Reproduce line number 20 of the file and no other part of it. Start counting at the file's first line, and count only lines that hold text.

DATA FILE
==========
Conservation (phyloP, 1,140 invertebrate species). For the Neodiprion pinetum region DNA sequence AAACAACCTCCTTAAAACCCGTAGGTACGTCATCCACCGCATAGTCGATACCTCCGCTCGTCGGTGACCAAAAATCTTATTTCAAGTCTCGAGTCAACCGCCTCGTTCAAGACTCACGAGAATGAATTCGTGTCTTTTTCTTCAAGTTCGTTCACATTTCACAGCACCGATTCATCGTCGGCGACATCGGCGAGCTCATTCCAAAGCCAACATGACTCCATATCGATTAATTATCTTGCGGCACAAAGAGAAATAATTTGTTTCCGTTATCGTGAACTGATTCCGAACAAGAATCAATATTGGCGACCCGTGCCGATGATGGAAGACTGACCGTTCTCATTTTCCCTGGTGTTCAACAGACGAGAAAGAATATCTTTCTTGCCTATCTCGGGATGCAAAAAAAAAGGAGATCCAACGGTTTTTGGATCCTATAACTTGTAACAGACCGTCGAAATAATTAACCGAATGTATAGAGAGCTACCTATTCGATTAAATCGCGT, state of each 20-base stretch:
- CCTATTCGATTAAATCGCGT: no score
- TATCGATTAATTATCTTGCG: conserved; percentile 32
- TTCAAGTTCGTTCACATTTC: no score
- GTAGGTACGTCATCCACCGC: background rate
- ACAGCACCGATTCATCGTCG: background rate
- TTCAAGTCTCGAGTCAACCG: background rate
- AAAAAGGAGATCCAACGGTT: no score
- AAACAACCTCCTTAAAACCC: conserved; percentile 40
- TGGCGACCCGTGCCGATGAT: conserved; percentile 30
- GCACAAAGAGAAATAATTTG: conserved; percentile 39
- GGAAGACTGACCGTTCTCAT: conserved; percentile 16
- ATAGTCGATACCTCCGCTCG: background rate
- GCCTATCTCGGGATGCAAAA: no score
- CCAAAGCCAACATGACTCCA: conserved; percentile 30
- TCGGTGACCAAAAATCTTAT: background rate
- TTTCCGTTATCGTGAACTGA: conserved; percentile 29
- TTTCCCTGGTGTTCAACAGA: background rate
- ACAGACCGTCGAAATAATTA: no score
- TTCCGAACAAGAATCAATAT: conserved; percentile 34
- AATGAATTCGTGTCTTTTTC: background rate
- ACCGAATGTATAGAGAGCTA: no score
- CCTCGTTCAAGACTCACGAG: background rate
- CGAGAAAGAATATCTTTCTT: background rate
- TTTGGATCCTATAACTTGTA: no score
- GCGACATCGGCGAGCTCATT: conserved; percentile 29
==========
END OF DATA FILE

- TTCCGAACAAGAATCAATAT: conserved; percentile 34